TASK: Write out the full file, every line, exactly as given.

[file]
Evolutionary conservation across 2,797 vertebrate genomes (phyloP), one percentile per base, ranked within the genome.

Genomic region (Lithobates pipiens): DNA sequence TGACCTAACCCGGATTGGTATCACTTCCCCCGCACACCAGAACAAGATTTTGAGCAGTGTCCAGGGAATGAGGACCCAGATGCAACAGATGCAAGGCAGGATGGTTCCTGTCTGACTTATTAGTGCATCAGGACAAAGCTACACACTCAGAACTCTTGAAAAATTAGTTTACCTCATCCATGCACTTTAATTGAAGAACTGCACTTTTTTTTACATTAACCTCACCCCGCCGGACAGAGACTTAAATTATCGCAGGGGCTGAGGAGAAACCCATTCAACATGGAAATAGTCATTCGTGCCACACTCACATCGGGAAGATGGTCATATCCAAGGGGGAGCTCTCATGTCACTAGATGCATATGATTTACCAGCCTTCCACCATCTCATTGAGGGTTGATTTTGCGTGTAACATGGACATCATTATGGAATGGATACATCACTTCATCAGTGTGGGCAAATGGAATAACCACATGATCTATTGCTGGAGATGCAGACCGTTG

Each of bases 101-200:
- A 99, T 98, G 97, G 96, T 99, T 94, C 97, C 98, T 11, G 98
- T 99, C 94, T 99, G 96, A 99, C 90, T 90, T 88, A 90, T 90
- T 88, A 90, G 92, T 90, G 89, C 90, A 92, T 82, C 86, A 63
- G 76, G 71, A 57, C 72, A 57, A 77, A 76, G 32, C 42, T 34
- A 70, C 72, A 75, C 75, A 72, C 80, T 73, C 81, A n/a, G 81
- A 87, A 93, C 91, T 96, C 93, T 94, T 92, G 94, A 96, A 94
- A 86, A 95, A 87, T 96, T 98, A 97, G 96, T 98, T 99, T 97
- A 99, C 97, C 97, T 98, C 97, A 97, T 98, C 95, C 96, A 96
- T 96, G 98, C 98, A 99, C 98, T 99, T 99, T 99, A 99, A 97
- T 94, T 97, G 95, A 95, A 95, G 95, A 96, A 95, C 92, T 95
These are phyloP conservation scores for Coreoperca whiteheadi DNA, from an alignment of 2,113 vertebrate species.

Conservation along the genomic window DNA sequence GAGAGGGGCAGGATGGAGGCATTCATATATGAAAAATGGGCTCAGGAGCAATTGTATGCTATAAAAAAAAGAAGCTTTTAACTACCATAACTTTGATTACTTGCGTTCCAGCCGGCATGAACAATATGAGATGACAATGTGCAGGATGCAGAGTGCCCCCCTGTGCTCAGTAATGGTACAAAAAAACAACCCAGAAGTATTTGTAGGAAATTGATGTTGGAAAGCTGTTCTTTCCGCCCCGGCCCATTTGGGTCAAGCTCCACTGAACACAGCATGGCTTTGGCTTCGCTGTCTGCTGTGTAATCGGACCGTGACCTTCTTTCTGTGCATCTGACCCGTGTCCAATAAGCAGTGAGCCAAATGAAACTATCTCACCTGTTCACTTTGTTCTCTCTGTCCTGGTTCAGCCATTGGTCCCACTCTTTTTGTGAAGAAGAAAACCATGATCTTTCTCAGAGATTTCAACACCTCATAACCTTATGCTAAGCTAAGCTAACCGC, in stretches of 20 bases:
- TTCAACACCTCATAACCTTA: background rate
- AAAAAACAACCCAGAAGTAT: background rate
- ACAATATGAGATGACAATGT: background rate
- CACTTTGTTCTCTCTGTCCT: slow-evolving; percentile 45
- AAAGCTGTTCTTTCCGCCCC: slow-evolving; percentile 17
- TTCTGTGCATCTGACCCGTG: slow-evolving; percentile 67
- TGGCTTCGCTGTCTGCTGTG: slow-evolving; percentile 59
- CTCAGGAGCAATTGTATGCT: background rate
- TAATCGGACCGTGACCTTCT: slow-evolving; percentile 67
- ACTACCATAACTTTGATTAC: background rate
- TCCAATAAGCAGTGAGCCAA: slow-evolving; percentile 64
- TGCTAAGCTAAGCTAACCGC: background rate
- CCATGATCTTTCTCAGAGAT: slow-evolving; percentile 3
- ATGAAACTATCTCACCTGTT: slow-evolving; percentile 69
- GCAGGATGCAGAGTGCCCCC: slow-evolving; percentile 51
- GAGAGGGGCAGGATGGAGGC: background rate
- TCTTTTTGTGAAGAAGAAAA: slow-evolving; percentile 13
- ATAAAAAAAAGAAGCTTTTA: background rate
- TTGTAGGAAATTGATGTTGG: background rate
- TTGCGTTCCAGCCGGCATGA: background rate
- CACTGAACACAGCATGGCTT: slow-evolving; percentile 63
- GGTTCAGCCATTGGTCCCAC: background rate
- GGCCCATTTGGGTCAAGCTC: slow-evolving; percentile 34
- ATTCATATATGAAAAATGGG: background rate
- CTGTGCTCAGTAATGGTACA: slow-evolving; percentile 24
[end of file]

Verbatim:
Evolutionary conservation across 2,797 vertebrate genomes (phyloP), one percentile per base, ranked within the genome.

Genomic region (Lithobates pipiens): DNA sequence TGACCTAACCCGGATTGGTATCACTTCCCCCGCACACCAGAACAAGATTTTGAGCAGTGTCCAGGGAATGAGGACCCAGATGCAACAGATGCAAGGCAGGATGGTTCCTGTCTGACTTATTAGTGCATCAGGACAAAGCTACACACTCAGAACTCTTGAAAAATTAGTTTACCTCATCCATGCACTTTAATTGAAGAACTGCACTTTTTTTTACATTAACCTCACCCCGCCGGACAGAGACTTAAATTATCGCAGGGGCTGAGGAGAAACCCATTCAACATGGAAATAGTCATTCGTGCCACACTCACATCGGGAAGATGGTCATATCCAAGGGGGAGCTCTCATGTCACTAGATGCATATGATTTACCAGCCTTCCACCATCTCATTGAGGGTTGATTTTGCGTGTAACATGGACATCATTATGGAATGGATACATCACTTCATCAGTGTGGGCAAATGGAATAACCACATGATCTATTGCTGGAGATGCAGACCGTTG

Each of bases 101-200:
- A 99, T 98, G 97, G 96, T 99, T 94, C 97, C 98, T 11, G 98
- T 99, C 94, T 99, G 96, A 99, C 90, T 90, T 88, A 90, T 90
- T 88, A 90, G 92, T 90, G 89, C 90, A 92, T 82, C 86, A 63
- G 76, G 71, A 57, C 72, A 57, A 77, A 76, G 32, C 42, T 34
- A 70, C 72, A 75, C 75, A 72, C 80, T 73, C 81, A n/a, G 81
- A 87, A 93, C 91, T 96, C 93, T 94, T 92, G 94, A 96, A 94
- A 86, A 95, A 87, T 96, T 98, A 97, G 96, T 98, T 99, T 97
- A 99, C 97, C 97, T 98, C 97, A 97, T 98, C 95, C 96, A 96
- T 96, G 98, C 98, A 99, C 98, T 99, T 99, T 99, A 99, A 97
- T 94, T 97, G 95, A 95, A 95, G 95, A 96, A 95, C 92, T 95
These are phyloP conservation scores for Coreoperca whiteheadi DNA, from an alignment of 2,113 vertebrate species.

Conservation along the genomic window DNA sequence GAGAGGGGCAGGATGGAGGCATTCATATATGAAAAATGGGCTCAGGAGCAATTGTATGCTATAAAAAAAAGAAGCTTTTAACTACCATAACTTTGATTACTTGCGTTCCAGCCGGCATGAACAATATGAGATGACAATGTGCAGGATGCAGAGTGCCCCCCTGTGCTCAGTAATGGTACAAAAAAACAACCCAGAAGTATTTGTAGGAAATTGATGTTGGAAAGCTGTTCTTTCCGCCCCGGCCCATTTGGGTCAAGCTCCACTGAACACAGCATGGCTTTGGCTTCGCTGTCTGCTGTGTAATCGGACCGTGACCTTCTTTCTGTGCATCTGACCCGTGTCCAATAAGCAGTGAGCCAAATGAAACTATCTCACCTGTTCACTTTGTTCTCTCTGTCCTGGTTCAGCCATTGGTCCCACTCTTTTTGTGAAGAAGAAAACCATGATCTTTCTCAGAGATTTCAACACCTCATAACCTTATGCTAAGCTAAGCTAACCGC, in stretches of 20 bases:
- TTCAACACCTCATAACCTTA: background rate
- AAAAAACAACCCAGAAGTAT: background rate
- ACAATATGAGATGACAATGT: background rate
- CACTTTGTTCTCTCTGTCCT: slow-evolving; percentile 45
- AAAGCTGTTCTTTCCGCCCC: slow-evolving; percentile 17
- TTCTGTGCATCTGACCCGTG: slow-evolving; percentile 67
- TGGCTTCGCTGTCTGCTGTG: slow-evolving; percentile 59
- CTCAGGAGCAATTGTATGCT: background rate
- TAATCGGACCGTGACCTTCT: slow-evolving; percentile 67
- ACTACCATAACTTTGATTAC: background rate
- TCCAATAAGCAGTGAGCCAA: slow-evolving; percentile 64
- TGCTAAGCTAAGCTAACCGC: background rate
- CCATGATCTTTCTCAGAGAT: slow-evolving; percentile 3
- ATGAAACTATCTCACCTGTT: slow-evolving; percentile 69
- GCAGGATGCAGAGTGCCCCC: slow-evolving; percentile 51
- GAGAGGGGCAGGATGGAGGC: background rate
- TCTTTTTGTGAAGAAGAAAA: slow-evolving; percentile 13
- ATAAAAAAAAGAAGCTTTTA: background rate
- TTGTAGGAAATTGATGTTGG: background rate
- TTGCGTTCCAGCCGGCATGA: background rate
- CACTGAACACAGCATGGCTT: slow-evolving; percentile 63
- GGTTCAGCCATTGGTCCCAC: background rate
- GGCCCATTTGGGTCAAGCTC: slow-evolving; percentile 34
- ATTCATATATGAAAAATGGG: background rate
- CTGTGCTCAGTAATGGTACA: slow-evolving; percentile 24